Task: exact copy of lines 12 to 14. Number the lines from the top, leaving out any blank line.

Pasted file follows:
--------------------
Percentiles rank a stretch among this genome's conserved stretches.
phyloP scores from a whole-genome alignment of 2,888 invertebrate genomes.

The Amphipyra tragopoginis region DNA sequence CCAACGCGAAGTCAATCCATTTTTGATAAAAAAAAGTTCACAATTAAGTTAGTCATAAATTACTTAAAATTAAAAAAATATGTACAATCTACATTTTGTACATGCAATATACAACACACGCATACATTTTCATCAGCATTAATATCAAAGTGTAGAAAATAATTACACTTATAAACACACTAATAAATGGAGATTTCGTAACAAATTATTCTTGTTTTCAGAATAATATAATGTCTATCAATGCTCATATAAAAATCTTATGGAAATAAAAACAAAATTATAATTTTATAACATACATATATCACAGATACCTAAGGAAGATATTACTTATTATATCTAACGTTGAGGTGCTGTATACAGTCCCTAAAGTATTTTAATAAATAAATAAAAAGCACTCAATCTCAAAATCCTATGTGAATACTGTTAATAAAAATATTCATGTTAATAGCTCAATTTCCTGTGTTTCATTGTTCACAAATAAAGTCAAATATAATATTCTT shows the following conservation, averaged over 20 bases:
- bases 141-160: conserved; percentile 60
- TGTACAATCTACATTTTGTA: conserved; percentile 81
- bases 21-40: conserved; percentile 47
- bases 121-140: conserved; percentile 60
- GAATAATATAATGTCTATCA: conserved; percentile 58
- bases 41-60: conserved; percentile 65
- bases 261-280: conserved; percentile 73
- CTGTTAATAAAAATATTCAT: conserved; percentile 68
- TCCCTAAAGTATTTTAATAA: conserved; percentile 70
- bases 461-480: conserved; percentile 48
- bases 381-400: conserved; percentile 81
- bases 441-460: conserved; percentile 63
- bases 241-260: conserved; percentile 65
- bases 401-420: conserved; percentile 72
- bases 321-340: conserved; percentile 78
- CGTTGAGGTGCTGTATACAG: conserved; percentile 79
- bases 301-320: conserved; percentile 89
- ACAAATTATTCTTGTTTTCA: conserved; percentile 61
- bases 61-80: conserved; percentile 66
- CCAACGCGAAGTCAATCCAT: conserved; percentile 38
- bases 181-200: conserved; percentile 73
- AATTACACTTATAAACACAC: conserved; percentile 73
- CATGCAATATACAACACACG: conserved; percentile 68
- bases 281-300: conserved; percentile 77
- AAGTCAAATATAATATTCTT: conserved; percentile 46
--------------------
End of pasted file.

- TCCCTAAAGTATTTTAATAA: conserved; percentile 70
- bases 461-480: conserved; percentile 48
- bases 381-400: conserved; percentile 81